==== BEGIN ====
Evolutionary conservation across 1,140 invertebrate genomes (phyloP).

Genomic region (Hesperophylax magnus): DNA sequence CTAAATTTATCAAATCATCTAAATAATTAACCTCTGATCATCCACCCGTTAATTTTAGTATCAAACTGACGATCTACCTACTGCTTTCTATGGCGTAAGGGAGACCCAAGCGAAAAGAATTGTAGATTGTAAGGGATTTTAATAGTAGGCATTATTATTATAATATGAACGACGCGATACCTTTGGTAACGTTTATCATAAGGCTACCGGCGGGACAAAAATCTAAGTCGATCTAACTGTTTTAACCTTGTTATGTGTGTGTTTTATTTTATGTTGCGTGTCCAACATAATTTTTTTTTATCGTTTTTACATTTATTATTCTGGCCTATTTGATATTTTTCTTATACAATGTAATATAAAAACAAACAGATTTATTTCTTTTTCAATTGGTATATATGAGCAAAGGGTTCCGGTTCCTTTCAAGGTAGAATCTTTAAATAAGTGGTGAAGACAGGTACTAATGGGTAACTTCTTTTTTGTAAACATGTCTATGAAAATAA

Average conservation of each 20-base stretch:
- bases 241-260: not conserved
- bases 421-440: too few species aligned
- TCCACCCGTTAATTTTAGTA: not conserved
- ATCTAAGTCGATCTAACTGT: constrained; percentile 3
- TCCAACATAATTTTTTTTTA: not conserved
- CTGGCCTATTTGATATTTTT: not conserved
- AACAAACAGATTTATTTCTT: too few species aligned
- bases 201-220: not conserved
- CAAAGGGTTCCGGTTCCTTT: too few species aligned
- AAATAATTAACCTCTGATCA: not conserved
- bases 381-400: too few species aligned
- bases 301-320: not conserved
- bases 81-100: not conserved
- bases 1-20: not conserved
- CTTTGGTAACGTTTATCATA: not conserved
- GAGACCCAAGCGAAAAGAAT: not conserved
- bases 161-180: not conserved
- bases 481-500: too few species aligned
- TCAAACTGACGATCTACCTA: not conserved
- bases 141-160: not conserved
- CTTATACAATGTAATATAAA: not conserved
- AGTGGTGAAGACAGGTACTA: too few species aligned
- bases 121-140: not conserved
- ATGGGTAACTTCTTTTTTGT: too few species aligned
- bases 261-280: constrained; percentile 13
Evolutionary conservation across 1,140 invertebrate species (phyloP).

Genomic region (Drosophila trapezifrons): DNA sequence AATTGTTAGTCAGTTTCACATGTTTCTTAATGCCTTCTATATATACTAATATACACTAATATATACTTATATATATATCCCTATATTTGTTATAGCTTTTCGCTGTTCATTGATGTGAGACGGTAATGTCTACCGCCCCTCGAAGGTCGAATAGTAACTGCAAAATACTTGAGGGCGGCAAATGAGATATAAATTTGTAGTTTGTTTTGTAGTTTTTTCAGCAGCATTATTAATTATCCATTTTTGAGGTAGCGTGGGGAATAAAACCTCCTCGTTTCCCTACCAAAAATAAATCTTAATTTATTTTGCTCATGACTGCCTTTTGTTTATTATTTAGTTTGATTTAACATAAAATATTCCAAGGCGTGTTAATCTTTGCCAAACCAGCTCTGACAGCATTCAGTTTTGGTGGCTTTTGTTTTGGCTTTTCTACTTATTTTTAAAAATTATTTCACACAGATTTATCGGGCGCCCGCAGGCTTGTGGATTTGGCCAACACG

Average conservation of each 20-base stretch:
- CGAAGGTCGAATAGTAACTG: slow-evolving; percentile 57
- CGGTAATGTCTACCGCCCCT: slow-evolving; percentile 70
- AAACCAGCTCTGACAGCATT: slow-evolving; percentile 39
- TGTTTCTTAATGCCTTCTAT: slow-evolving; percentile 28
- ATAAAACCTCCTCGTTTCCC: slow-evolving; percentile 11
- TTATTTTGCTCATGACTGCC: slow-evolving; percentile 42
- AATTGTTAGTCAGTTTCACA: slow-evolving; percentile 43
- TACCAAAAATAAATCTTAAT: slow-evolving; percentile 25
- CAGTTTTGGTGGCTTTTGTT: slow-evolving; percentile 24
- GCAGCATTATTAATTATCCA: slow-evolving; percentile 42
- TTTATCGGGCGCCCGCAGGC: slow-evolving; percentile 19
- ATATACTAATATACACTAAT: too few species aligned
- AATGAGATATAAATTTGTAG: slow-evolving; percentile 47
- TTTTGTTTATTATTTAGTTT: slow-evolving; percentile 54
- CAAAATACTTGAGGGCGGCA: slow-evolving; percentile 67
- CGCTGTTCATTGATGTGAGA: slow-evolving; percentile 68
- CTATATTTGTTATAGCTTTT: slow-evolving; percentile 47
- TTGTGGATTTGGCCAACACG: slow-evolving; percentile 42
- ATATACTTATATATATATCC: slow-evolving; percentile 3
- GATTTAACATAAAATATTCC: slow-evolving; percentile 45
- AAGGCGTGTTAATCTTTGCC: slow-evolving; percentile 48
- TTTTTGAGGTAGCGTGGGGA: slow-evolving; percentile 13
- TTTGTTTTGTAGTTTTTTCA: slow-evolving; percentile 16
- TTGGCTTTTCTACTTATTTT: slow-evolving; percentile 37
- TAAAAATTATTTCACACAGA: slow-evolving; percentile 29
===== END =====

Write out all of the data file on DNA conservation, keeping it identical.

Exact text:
Evolutionary conservation across 1,140 invertebrate genomes (phyloP).

Genomic region (Hesperophylax magnus): DNA sequence CTAAATTTATCAAATCATCTAAATAATTAACCTCTGATCATCCACCCGTTAATTTTAGTATCAAACTGACGATCTACCTACTGCTTTCTATGGCGTAAGGGAGACCCAAGCGAAAAGAATTGTAGATTGTAAGGGATTTTAATAGTAGGCATTATTATTATAATATGAACGACGCGATACCTTTGGTAACGTTTATCATAAGGCTACCGGCGGGACAAAAATCTAAGTCGATCTAACTGTTTTAACCTTGTTATGTGTGTGTTTTATTTTATGTTGCGTGTCCAACATAATTTTTTTTTATCGTTTTTACATTTATTATTCTGGCCTATTTGATATTTTTCTTATACAATGTAATATAAAAACAAACAGATTTATTTCTTTTTCAATTGGTATATATGAGCAAAGGGTTCCGGTTCCTTTCAAGGTAGAATCTTTAAATAAGTGGTGAAGACAGGTACTAATGGGTAACTTCTTTTTTGTAAACATGTCTATGAAAATAA

Average conservation of each 20-base stretch:
- bases 241-260: not conserved
- bases 421-440: too few species aligned
- TCCACCCGTTAATTTTAGTA: not conserved
- ATCTAAGTCGATCTAACTGT: constrained; percentile 3
- TCCAACATAATTTTTTTTTA: not conserved
- CTGGCCTATTTGATATTTTT: not conserved
- AACAAACAGATTTATTTCTT: too few species aligned
- bases 201-220: not conserved
- CAAAGGGTTCCGGTTCCTTT: too few species aligned
- AAATAATTAACCTCTGATCA: not conserved
- bases 381-400: too few species aligned
- bases 301-320: not conserved
- bases 81-100: not conserved
- bases 1-20: not conserved
- CTTTGGTAACGTTTATCATA: not conserved
- GAGACCCAAGCGAAAAGAAT: not conserved
- bases 161-180: not conserved
- bases 481-500: too few species aligned
- TCAAACTGACGATCTACCTA: not conserved
- bases 141-160: not conserved
- CTTATACAATGTAATATAAA: not conserved
- AGTGGTGAAGACAGGTACTA: too few species aligned
- bases 121-140: not conserved
- ATGGGTAACTTCTTTTTTGT: too few species aligned
- bases 261-280: constrained; percentile 13
Evolutionary conservation across 1,140 invertebrate species (phyloP).

Genomic region (Drosophila trapezifrons): DNA sequence AATTGTTAGTCAGTTTCACATGTTTCTTAATGCCTTCTATATATACTAATATACACTAATATATACTTATATATATATCCCTATATTTGTTATAGCTTTTCGCTGTTCATTGATGTGAGACGGTAATGTCTACCGCCCCTCGAAGGTCGAATAGTAACTGCAAAATACTTGAGGGCGGCAAATGAGATATAAATTTGTAGTTTGTTTTGTAGTTTTTTCAGCAGCATTATTAATTATCCATTTTTGAGGTAGCGTGGGGAATAAAACCTCCTCGTTTCCCTACCAAAAATAAATCTTAATTTATTTTGCTCATGACTGCCTTTTGTTTATTATTTAGTTTGATTTAACATAAAATATTCCAAGGCGTGTTAATCTTTGCCAAACCAGCTCTGACAGCATTCAGTTTTGGTGGCTTTTGTTTTGGCTTTTCTACTTATTTTTAAAAATTATTTCACACAGATTTATCGGGCGCCCGCAGGCTTGTGGATTTGGCCAACACG

Average conservation of each 20-base stretch:
- CGAAGGTCGAATAGTAACTG: slow-evolving; percentile 57
- CGGTAATGTCTACCGCCCCT: slow-evolving; percentile 70
- AAACCAGCTCTGACAGCATT: slow-evolving; percentile 39
- TGTTTCTTAATGCCTTCTAT: slow-evolving; percentile 28
- ATAAAACCTCCTCGTTTCCC: slow-evolving; percentile 11
- TTATTTTGCTCATGACTGCC: slow-evolving; percentile 42
- AATTGTTAGTCAGTTTCACA: slow-evolving; percentile 43
- TACCAAAAATAAATCTTAAT: slow-evolving; percentile 25
- CAGTTTTGGTGGCTTTTGTT: slow-evolving; percentile 24
- GCAGCATTATTAATTATCCA: slow-evolving; percentile 42
- TTTATCGGGCGCCCGCAGGC: slow-evolving; percentile 19
- ATATACTAATATACACTAAT: too few species aligned
- AATGAGATATAAATTTGTAG: slow-evolving; percentile 47
- TTTTGTTTATTATTTAGTTT: slow-evolving; percentile 54
- CAAAATACTTGAGGGCGGCA: slow-evolving; percentile 67
- CGCTGTTCATTGATGTGAGA: slow-evolving; percentile 68
- CTATATTTGTTATAGCTTTT: slow-evolving; percentile 47
- TTGTGGATTTGGCCAACACG: slow-evolving; percentile 42
- ATATACTTATATATATATCC: slow-evolving; percentile 3
- GATTTAACATAAAATATTCC: slow-evolving; percentile 45
- AAGGCGTGTTAATCTTTGCC: slow-evolving; percentile 48
- TTTTTGAGGTAGCGTGGGGA: slow-evolving; percentile 13
- TTTGTTTTGTAGTTTTTTCA: slow-evolving; percentile 16
- TTGGCTTTTCTACTTATTTT: slow-evolving; percentile 37
- TAAAAATTATTTCACACAGA: slow-evolving; percentile 29